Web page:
Value Investing Research

U.S. Companies Have Outperformed Japanese Companies, or Have They?

While both the S&P 500 and the Nikkei indices have recently hit all-time highs, the valuation and balance sheet data we have reviewed indicate that the downside risks in Japanese stocks appear to be far less than the risks in U.S. stocks. Evidence such as this helps explain why legendary investor Warren Buffett has been buying Japanese stocks.

On the Persistence of Growth and Value Stocks

While analysts underwrite high growth for companies that have grown quickly and slow growth for companies that have grown slowly in the past, a large body of evidence demonstrates that reversion to the mean of both positive and negative abnormal earnings growth is the norm.

The Magnificent Seven

When a small subset of companies makes up a large portion of a portfolio, for better or worse their returns will have a greater impact on overall portfolio results.

Regression is a tool that can turn you into a fool

Running regressions on past returns is a great tool for academic researchers who understand this approach's nuance, assumptions, pitfalls, and limitations. However, when factor regressions become part of a sales effort and/or are put in the hands of investors/advisors/DIYers, "the tool can quickly turn you into a fool."

And the Winner Is: Examining Alternative Value Metrics

Although the most efficient way to implement a value strategy may need to be clarified, it is clear that value has withstood the test of time and that some implementations are superior to others. The evidence suggests that P/B is not an efficient metric as a standalone criteria. Instead, value strategies that use P/B should include at least a measure of profitability while managing sector - and security-level diversification.

Fundamentals and the Attenuation of Anomalies

The article aims to explore the possibility that changes in fundamentals play a role in the attenuation of stock market anomalies, offering an alternative explanation to the prevailing arbitrage-based explanation

The Drivers of Booms and Busts in the Value Premium

John Campbell, Stefano Giglio, and Christopher Polk, authors of the March 2023 study “What Drives Booms and Busts in Value?,” sought to determine which factors drive value’s booms and busts. They interpreted the returns to the standard value strategy through the lens of Robert Merton’s intertemporal CAPM (ICAPM).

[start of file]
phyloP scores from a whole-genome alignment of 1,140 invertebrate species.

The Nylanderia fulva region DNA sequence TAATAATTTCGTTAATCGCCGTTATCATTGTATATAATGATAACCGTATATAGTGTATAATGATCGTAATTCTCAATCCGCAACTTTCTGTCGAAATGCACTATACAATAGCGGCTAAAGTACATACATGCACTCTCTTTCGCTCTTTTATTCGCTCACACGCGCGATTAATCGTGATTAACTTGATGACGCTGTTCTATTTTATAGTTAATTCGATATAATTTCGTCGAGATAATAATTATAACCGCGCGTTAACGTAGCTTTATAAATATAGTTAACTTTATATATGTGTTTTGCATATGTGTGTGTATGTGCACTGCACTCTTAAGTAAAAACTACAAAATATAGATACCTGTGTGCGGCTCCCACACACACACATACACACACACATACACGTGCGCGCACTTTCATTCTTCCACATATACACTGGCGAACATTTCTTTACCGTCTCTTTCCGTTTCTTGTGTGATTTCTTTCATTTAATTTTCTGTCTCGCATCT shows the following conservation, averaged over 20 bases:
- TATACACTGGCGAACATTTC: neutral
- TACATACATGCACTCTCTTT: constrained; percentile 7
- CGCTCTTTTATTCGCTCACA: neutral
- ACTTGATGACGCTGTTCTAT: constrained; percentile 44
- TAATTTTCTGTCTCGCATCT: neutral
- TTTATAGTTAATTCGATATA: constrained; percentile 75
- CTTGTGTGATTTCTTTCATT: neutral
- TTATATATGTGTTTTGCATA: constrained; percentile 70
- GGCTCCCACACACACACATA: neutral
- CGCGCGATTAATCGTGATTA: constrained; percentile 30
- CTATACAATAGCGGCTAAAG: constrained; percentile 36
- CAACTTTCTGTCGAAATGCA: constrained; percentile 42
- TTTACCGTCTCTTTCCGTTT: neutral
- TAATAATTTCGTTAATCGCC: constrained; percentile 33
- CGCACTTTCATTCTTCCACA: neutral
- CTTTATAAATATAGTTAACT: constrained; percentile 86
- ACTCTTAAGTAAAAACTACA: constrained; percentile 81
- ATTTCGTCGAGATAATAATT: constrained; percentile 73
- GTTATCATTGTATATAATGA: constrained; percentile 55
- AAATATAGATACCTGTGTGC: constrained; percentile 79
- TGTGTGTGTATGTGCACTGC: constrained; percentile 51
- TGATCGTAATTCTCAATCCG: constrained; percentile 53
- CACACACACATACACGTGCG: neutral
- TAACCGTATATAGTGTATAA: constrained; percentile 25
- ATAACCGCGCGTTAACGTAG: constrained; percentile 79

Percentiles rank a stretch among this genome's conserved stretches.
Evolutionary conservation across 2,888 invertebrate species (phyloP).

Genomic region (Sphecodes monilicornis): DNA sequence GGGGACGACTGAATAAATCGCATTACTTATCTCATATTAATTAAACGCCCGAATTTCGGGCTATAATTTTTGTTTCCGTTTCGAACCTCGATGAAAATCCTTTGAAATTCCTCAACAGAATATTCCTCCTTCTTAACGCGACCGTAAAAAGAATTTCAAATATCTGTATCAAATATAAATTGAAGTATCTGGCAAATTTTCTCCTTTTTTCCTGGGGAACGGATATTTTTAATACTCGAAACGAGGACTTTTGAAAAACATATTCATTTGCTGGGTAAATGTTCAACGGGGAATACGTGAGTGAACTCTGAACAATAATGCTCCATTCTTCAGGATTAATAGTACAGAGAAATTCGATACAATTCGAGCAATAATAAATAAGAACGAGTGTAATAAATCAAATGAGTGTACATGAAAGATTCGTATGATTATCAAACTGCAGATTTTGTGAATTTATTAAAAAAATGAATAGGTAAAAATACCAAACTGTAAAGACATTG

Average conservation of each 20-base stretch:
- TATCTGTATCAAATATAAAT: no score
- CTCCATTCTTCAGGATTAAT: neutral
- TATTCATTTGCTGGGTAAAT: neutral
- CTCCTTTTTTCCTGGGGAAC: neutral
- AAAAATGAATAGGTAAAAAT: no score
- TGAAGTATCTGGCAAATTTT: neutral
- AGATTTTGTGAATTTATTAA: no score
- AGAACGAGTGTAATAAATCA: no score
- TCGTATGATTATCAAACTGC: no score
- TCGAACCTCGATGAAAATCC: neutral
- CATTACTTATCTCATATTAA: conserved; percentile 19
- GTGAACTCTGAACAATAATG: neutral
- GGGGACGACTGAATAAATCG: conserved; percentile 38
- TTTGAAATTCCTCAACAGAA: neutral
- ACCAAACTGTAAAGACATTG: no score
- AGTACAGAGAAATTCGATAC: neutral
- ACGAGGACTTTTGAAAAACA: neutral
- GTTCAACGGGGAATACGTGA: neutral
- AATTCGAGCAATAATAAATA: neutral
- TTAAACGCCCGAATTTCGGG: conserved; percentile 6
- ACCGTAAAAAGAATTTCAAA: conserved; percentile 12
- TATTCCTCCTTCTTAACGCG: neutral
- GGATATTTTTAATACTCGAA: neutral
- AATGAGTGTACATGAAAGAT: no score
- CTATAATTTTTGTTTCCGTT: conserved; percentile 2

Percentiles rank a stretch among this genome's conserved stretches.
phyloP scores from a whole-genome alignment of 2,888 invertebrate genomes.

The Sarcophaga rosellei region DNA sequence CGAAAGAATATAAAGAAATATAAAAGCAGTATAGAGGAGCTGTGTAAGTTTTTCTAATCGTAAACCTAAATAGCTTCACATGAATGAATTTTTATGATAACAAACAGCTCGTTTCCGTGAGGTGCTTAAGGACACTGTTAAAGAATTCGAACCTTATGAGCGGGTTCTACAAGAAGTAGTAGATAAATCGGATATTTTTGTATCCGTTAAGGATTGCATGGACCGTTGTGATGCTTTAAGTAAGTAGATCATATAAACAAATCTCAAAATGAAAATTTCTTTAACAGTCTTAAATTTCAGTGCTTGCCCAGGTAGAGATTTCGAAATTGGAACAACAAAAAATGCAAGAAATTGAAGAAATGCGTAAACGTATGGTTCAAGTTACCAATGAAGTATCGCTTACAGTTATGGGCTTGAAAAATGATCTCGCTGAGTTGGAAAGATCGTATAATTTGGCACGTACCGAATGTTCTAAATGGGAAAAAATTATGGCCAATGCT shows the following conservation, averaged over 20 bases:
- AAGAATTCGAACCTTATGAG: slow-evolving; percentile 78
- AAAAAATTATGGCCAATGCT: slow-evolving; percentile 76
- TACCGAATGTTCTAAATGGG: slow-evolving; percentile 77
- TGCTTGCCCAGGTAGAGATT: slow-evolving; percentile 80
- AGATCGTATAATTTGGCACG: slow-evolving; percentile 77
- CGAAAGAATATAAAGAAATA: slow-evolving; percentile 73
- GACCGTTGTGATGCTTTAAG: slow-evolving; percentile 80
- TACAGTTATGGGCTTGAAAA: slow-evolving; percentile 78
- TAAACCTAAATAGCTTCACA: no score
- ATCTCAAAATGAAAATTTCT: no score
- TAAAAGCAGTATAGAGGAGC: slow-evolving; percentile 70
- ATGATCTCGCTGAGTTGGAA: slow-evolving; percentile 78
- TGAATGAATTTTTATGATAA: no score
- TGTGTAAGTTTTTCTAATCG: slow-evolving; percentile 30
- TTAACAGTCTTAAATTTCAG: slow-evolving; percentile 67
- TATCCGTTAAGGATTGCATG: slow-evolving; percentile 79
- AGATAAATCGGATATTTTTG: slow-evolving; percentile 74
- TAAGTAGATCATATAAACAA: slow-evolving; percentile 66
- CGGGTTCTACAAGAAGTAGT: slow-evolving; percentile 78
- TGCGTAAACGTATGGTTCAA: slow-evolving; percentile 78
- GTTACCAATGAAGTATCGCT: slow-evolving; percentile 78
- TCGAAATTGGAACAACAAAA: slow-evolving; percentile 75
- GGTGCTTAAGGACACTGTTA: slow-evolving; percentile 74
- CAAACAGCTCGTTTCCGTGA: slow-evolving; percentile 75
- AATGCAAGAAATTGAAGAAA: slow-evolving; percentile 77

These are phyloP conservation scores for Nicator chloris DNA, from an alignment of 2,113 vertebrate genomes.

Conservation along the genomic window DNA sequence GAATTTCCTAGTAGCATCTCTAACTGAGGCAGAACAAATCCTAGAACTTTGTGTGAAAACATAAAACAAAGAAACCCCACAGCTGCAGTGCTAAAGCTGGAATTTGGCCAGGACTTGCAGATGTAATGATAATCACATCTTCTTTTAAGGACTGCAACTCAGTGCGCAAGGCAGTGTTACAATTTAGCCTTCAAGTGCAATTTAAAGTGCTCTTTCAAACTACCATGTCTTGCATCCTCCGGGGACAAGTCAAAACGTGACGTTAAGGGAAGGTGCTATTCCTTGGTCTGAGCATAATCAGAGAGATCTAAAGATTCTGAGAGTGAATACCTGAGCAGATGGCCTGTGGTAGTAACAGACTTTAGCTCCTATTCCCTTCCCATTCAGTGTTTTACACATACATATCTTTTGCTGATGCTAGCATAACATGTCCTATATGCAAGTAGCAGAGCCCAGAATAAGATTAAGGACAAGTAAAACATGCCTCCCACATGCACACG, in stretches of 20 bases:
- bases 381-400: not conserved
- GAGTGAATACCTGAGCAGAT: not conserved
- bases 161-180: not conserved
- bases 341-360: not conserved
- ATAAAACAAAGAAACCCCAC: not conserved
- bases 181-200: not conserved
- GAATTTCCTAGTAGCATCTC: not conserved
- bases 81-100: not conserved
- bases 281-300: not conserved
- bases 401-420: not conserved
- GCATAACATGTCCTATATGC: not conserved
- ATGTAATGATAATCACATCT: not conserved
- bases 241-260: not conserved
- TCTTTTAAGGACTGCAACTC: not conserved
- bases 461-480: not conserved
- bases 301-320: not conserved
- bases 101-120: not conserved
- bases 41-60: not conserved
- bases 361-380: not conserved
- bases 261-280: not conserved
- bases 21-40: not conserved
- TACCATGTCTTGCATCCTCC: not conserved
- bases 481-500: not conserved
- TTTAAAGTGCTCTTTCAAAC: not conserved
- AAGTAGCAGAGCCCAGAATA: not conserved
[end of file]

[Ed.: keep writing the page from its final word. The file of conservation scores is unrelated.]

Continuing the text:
How factor exposure changes over time: a study of Information Decay

Factor strategies need to be rebalanced in order to maintain their factor exposure. But different factors decay at different rates and this affects how they should be rebalanced. For example, momentum needs to be rebalanced more than value. This study digs into these questions.

Compression: Can the Value Spread Expand Forever?

We believe owning deep-value stocks is potentially interesting at these valuation peaks. But as I said in the previous two times I wrote this, the spread can get more extreme. At some point, we'd like to stop talking about the valuation spread and its potential effect on forward expected returns...and see that spread COMPRESS!

It’s Always Darkest Just Before Dawn

Wide divergences between the valuations of cheap stocks relative to expensive stocks have preceded significant outperformance for value over the subsequent decade, as shown in this figure.

The Value Factor and Deleveraging

How do you separate the signal from the noise? To have confidence that a factor premium, or strategy, isn’t just the result of data mining - a lucky/random outcome - we recommended that you should require evidence that the premium has been not only persistent over long periods of time and across economic regimes, but also pervasive across sectors, countries, geographic regions and even asset classes; robust to various definitions (for example, there has been both a value and a momentum premium using many different metrics); survives transactions costs; and has intuitive risk- or behavioral-based explanations for the premium to persist.

The Role of the Secular Decline in Interest Rates in Asset Pricing Anomalies

Jules van Binsbergen, Liang Ma and Michael Schwert, authors of the September 2022 study “The Factor Multiverse: The Role of Interest Rates in Factor Discovery,” posed an interesting question: Are the findings of at least some of the reported anomalies the direct result of the 40-year secular decline in global interest rates and thus not really anomalies?

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